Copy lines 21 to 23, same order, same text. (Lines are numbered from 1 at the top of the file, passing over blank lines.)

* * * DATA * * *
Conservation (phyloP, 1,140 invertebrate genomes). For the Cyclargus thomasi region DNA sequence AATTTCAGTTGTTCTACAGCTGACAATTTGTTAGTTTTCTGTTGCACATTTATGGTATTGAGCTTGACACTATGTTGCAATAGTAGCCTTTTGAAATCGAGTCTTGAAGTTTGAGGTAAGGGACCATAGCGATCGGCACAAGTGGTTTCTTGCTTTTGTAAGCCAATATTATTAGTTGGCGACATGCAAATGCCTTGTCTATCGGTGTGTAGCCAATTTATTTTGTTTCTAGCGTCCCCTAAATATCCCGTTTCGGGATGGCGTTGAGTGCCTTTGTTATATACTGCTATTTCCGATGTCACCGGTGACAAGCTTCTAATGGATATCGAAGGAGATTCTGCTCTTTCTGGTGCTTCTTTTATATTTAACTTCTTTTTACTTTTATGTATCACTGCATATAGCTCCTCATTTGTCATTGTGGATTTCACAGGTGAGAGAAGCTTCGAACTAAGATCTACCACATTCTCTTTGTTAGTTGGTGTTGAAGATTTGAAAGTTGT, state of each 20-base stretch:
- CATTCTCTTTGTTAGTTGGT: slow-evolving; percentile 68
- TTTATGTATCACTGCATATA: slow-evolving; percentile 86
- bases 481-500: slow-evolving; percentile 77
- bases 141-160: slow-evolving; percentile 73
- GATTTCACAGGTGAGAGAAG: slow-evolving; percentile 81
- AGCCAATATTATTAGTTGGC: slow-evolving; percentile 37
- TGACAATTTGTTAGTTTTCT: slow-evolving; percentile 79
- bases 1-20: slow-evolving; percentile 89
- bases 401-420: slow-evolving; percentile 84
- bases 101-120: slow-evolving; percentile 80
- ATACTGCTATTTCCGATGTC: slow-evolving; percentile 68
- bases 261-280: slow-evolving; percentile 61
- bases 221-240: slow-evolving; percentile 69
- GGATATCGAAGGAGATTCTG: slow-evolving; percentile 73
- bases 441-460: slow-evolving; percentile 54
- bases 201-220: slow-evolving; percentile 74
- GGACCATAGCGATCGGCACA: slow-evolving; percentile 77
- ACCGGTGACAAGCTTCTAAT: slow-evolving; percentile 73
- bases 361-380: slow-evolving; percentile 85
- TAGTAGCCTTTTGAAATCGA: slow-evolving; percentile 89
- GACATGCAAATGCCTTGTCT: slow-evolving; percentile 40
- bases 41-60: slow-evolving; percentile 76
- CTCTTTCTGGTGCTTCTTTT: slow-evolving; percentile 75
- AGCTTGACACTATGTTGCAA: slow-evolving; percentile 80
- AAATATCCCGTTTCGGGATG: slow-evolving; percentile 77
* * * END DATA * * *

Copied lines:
- TAGTAGCCTTTTGAAATCGA: slow-evolving; percentile 89
- GACATGCAAATGCCTTGTCT: slow-evolving; percentile 40
- bases 41-60: slow-evolving; percentile 76